Welcome to The Rock: Monemvasia, Greece's Hidden City, is Refound

RealClear Staff


Monemvasia, a fortified medieval-era town in the southeast Peloponnese that has often been described as “the Gibraltar of Greece,” is a true hidden treasure. 

Ancient Beginnings, and an Earthquake

Located in the southeastern Peloponnese just a quarter of a mile from the mainland, Monemvasia was uninhabited in antiquity, but was likely the site of a Minoan trading post. 

And check this out: It was originally part of the mainland until a violent earthquake separated it in 375 A.D. Its name derives from two Greek words, mone and emvassi, meaning "single entrance," and was founded by the Byzantines in the 6th century, who developed it into an important port.

Nature's Fortress

The island's dominant feature is a rocky plateau that rises 300 feet above sea level, is up to 1,000 feet wide and two-thirds of a mile long (view from the front, above; view from the back, below), the perfect site for a powerful medieval fortress.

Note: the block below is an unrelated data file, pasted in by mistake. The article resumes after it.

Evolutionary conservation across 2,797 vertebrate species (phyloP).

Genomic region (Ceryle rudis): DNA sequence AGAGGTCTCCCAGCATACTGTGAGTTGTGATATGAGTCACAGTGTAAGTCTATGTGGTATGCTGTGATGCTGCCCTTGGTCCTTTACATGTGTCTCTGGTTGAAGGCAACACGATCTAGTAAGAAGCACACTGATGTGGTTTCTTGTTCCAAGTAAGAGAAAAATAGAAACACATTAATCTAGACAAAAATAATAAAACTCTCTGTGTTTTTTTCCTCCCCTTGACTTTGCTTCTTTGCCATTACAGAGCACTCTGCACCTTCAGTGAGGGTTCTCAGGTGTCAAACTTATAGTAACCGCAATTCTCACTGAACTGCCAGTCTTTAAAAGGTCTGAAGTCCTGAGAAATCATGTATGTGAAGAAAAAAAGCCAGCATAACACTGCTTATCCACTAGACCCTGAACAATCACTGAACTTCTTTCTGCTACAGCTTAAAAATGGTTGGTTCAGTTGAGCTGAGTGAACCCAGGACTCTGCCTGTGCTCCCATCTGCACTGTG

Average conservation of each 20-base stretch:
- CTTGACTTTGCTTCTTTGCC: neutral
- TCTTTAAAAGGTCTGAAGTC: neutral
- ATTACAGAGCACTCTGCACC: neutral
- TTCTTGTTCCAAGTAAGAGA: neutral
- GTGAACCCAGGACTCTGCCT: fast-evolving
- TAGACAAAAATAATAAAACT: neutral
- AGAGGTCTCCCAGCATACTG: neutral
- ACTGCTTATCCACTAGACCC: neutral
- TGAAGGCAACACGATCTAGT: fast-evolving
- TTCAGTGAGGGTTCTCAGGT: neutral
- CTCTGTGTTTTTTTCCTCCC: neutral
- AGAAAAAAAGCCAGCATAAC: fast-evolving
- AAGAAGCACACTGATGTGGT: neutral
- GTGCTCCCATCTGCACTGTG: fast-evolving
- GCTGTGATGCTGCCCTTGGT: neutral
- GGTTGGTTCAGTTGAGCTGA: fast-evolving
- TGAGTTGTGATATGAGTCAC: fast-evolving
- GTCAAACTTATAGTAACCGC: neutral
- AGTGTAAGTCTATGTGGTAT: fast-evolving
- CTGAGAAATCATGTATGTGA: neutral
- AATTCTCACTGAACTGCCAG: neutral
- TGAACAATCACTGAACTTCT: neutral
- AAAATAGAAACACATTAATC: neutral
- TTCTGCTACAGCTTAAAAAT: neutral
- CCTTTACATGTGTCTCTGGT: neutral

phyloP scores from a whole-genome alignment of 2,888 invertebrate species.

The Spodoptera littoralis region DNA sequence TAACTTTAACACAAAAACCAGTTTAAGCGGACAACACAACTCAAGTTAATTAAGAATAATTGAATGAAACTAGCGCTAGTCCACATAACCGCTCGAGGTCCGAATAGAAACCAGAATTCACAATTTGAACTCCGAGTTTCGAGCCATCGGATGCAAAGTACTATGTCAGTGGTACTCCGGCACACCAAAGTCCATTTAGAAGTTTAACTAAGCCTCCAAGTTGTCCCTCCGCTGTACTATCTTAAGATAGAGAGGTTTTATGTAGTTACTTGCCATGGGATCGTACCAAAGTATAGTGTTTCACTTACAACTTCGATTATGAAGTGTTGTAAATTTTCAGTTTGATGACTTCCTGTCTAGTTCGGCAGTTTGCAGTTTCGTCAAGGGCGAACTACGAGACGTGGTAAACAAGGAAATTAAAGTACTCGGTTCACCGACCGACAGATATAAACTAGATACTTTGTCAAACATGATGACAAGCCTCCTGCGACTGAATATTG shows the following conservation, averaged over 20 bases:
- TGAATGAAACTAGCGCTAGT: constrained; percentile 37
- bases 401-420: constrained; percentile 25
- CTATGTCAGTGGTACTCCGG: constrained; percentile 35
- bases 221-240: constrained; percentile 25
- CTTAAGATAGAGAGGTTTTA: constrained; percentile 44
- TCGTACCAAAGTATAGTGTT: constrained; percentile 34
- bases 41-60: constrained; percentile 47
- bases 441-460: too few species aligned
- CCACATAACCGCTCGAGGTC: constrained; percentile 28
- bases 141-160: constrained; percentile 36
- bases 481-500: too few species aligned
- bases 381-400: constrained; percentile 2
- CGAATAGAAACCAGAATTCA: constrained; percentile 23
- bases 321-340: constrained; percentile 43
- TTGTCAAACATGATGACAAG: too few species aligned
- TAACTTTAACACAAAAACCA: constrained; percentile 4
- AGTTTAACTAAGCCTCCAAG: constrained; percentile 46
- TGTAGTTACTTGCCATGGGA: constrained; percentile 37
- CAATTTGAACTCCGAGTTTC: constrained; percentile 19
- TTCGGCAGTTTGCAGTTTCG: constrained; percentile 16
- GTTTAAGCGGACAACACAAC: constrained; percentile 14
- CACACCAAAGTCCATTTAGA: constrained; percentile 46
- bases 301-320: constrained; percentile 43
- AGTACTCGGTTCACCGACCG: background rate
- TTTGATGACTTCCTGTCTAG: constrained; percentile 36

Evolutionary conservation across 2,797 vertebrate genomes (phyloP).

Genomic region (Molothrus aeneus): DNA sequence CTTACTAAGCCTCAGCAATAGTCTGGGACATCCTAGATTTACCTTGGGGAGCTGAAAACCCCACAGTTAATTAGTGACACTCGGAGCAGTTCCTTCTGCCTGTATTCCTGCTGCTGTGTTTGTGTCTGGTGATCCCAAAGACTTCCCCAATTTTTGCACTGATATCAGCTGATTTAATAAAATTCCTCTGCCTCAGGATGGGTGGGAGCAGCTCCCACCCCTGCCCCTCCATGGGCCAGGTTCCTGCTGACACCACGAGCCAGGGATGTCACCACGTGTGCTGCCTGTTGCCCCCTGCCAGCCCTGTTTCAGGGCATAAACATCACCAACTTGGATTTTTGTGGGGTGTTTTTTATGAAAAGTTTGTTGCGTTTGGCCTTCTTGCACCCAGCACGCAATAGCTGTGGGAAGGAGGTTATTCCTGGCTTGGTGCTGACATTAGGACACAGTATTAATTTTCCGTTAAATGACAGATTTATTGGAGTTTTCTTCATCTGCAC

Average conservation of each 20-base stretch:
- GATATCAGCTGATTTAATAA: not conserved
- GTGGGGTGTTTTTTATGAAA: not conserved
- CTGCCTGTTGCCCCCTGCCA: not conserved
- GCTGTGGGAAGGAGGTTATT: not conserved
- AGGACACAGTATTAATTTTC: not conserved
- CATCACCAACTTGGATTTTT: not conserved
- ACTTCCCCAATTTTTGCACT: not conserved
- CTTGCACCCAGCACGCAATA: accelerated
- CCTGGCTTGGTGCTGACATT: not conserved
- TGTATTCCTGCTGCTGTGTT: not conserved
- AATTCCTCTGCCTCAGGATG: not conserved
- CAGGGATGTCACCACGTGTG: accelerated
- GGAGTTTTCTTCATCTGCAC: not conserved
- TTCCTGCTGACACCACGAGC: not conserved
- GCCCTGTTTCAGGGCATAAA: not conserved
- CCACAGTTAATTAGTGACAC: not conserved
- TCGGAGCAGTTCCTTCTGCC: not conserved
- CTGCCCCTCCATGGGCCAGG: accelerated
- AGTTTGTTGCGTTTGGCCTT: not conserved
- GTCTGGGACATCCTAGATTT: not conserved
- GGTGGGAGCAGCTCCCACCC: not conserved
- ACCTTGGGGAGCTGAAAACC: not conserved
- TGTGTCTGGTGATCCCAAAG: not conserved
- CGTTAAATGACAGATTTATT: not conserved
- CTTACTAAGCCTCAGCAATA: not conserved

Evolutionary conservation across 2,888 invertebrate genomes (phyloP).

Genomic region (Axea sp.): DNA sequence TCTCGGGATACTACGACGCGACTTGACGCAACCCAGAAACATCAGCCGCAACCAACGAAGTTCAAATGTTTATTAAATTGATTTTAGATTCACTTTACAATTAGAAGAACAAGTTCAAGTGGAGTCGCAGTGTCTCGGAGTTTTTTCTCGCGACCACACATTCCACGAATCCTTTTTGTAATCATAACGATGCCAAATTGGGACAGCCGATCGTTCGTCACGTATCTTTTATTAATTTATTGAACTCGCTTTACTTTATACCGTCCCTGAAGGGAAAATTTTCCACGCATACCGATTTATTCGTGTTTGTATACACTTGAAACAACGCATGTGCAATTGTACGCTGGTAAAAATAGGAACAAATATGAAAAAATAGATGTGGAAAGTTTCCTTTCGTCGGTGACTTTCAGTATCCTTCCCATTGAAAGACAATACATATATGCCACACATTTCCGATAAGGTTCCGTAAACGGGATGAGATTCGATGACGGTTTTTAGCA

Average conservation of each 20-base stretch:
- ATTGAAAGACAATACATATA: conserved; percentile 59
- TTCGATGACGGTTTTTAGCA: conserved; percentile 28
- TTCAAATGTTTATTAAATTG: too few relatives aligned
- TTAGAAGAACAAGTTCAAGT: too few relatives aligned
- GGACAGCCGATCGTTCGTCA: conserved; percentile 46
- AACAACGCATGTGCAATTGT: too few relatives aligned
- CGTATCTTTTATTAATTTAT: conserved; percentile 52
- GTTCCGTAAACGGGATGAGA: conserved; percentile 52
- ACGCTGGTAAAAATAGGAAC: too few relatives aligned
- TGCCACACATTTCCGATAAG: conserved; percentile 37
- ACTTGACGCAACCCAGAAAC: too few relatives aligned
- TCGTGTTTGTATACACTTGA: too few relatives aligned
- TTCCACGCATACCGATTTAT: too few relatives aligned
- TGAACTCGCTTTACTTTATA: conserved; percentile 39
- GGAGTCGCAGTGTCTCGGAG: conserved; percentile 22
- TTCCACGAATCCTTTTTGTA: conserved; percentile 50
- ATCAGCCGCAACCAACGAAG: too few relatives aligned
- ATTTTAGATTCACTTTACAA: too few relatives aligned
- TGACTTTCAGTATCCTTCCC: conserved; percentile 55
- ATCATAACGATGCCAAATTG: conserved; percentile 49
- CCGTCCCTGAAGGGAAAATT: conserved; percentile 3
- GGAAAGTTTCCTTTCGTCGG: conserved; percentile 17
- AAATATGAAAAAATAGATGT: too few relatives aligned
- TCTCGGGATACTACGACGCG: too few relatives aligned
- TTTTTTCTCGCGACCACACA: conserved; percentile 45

It Retains Its Ancient Flavor

The town of 4,000 has seen a resurgence in importance with increasing numbers of tourists visiting the site and the region. The medieval buildings have been restored, and many of them converted to hotels.

Streets Remain Impossibly Narrow

You won't need a rental car here. Many of the streets are narrow and fit only for pedestrian and donkey traffic. 

There Is a 'New Town'

This is the newer, swankier part of town, situated along a nice beach at one inlet.

They Throw a Hell of a Party

How do you celebrate your independence? Set a boat on fire, obviously. Each July 23rd, there is a celebration of the island's 1821 independence from Ottoman rule (the Ottomans succeeded the Venetians, who had taken over after seven centuries of Byzantine rule). Speeches are made and the story of liberator Tzannetakis Grigorakis and his men is recounted in both Greek and English. A ship, built every year, is filled with pyrotechnics and set on fire!

A Greek Poet Lived Here

Yiannis Ritsos (1909-1990), a Greek poet and left-wing activist and an active member of the Greek Resistance during World War II, was born and raised in Monemvasia.

This Is from INSIDE the Fortress

If you need to unplug, hide out on the island and spend your days looking for traces of Byzantine, Frankish, Venetian and Ottoman influences in town, which mean there's impressive architecture and history nearly everywhere you turn. Enjoy your trip!



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